Members from the Omicron Theta Chapter of the Kappa Sigma Fraternity at TRU have started a GoFundMe page to raise money to connect veterans with PTSD with animals from the SPCA. The campaign, titled Pets for Vets, hopes to raise $1,000 by the end of April.
What originally was supposed to be a fundraiser for the Military Heroes Campaign quickly developed into something much different, said Kappa Sigma member Justin Bourke.
“We have to raise a certain amount for the Military Heroes Campaign. But most of it goes to Fisher House in the States, so we wanted something more Canadian,” Bourke said. “I had guys coming to me asking if we could raise money for the SPCA, so in a meeting we thought of combining the two.”
Though the Kappa Sigmas could have donated their money to military fundraisers in the United States, they ultimately decide to work with Kamloops’ Royal Canadian Legion Branch 52 in order to help local veterans.
“The Legion is local and supporting local is always the favoured outcome. Especially because there is a lot of veterans in this area and we are hoping that with tabling next week some vets will look at us and say, ‘Hey, this is a great idea, I’d like to get involved with this,’” Bourke said.
Any of the money that doesn’t go towards adopting an animal and the year’s worth of supplies that will go along with the adoption will be donated to the Legion.
So far the Kappa Sigmas have raised $510 between their GoFundMe page and their Omicron Theta Founder’s Formal. Bourke says this amount is almost enough to provide a veteran with a cat. Cats in particular are the animals that Bourke and his fellow members are trying to connect veterans with.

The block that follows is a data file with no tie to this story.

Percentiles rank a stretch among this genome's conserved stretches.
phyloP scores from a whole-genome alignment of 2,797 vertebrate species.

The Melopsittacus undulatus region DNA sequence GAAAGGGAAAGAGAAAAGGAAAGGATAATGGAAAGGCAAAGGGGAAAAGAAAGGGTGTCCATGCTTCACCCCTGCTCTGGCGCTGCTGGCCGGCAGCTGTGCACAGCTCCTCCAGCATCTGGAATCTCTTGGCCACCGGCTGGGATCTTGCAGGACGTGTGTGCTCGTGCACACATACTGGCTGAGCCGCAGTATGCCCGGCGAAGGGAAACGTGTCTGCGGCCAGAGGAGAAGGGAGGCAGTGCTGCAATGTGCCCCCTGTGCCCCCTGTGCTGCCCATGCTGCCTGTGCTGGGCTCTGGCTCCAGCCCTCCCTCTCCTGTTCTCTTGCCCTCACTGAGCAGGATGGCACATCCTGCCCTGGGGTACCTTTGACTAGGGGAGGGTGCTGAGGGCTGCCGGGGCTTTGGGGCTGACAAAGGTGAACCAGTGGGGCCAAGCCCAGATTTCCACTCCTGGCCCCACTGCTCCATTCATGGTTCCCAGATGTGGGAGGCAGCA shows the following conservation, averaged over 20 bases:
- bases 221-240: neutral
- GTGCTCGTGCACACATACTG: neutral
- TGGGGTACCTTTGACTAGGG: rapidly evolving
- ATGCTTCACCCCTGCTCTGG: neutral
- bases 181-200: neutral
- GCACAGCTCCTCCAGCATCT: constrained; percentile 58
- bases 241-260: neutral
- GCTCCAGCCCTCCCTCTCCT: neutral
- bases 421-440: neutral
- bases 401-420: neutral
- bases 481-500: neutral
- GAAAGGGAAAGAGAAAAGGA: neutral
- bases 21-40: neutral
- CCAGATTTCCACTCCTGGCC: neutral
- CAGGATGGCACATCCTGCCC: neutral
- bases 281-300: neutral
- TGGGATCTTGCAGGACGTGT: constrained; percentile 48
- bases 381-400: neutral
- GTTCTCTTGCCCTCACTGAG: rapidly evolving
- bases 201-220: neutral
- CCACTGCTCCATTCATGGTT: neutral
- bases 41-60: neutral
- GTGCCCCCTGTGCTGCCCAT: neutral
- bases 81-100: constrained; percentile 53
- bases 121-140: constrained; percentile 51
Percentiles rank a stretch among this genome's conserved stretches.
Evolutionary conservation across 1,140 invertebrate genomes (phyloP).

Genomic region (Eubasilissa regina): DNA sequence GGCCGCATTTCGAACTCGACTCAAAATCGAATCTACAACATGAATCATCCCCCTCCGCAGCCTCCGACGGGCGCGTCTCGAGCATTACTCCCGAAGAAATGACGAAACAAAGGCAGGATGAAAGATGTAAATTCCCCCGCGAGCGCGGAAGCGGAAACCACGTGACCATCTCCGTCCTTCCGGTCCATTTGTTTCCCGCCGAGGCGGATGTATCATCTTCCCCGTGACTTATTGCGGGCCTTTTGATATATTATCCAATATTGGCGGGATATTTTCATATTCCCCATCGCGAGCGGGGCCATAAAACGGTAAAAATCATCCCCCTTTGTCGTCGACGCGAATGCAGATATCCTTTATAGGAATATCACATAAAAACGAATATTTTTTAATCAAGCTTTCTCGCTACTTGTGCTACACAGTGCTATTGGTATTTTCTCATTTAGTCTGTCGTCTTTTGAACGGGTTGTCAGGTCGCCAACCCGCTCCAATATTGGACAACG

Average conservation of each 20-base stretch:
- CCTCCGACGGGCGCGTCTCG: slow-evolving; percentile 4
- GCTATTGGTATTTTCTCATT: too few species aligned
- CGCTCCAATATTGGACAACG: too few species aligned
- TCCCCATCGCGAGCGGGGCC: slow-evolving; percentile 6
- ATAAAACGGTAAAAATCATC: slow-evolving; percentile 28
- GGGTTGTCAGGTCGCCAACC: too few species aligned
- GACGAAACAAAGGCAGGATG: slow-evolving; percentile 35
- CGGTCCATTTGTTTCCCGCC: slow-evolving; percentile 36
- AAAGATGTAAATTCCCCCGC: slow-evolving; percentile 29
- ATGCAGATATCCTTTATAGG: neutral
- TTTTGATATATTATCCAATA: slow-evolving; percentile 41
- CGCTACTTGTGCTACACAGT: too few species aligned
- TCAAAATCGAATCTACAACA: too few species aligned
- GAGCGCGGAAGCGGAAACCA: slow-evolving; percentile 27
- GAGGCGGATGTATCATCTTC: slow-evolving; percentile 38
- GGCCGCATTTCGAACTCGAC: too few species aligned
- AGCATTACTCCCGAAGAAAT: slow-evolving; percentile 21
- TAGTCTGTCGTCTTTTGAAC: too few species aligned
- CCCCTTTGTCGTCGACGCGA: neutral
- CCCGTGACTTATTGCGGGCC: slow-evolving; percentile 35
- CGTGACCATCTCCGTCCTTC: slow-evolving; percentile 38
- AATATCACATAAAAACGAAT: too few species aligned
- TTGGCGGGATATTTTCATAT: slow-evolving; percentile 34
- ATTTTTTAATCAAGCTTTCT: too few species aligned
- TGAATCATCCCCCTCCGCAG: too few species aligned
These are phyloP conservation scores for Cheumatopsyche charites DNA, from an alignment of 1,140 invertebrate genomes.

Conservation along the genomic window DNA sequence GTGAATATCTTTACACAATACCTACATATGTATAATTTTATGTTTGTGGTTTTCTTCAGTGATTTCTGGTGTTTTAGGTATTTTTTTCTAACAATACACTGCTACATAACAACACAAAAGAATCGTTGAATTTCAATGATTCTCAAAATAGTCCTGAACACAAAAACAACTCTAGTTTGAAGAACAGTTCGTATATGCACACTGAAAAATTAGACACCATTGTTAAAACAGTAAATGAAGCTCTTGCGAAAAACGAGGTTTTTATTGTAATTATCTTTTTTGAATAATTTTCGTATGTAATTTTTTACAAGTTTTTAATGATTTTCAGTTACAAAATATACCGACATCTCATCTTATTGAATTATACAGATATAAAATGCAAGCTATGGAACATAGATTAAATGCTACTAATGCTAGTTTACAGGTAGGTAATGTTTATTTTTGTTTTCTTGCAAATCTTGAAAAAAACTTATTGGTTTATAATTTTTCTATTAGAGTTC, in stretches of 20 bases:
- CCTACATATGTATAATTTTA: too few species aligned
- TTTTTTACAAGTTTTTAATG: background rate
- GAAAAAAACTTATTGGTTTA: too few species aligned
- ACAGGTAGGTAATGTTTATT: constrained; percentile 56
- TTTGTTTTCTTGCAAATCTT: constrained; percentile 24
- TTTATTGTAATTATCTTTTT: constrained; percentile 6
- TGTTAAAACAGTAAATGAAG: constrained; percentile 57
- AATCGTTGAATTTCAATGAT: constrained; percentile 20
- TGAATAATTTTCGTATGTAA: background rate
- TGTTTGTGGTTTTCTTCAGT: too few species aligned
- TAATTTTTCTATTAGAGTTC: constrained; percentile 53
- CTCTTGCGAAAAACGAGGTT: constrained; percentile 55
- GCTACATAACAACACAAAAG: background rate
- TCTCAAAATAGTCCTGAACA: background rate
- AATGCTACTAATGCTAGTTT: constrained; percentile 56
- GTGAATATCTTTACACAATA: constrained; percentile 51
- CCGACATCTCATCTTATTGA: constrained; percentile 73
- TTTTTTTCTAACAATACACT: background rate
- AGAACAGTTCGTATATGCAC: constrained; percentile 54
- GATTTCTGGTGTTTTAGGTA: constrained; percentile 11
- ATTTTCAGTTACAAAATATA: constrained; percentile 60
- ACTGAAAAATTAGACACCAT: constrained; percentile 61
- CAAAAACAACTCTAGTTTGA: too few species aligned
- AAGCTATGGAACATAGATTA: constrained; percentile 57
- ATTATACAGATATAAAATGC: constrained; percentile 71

“One of the original reasons I wanted to do this is because the SPCA is overflowing with cats right now, especially senior cats,” Bourke said. “We’re looking at hooking up a senior cat with a veteran so both kind of get that life-changing experience. That would be an amazing feeling for us.”
Pets for Vets help will not only those Canadian war veterans find a furry friend, but will also serve as a way to help break stereotypes surrounding fraternities, says Bourke.
“Fraternities get kind of a bad rap and our chapter is nothing like what you see on the news or in movies. We are not going out and doing bad stuff,” Bourke said. “We do a lot of fundraising for the community. Fraternities do a lot of good, a lot more than people give credit for.”
While the extra publicity is definitely appreciated, Bourke says, the main goal for Pets for Vets is still to help war veterans deal with PTSD through companionship.
“PTSD is something that a lot of war veterans deal with and studies have shown that the companionship of a pet can help lessen a lot of the side effects of PTSD,” Bourke said.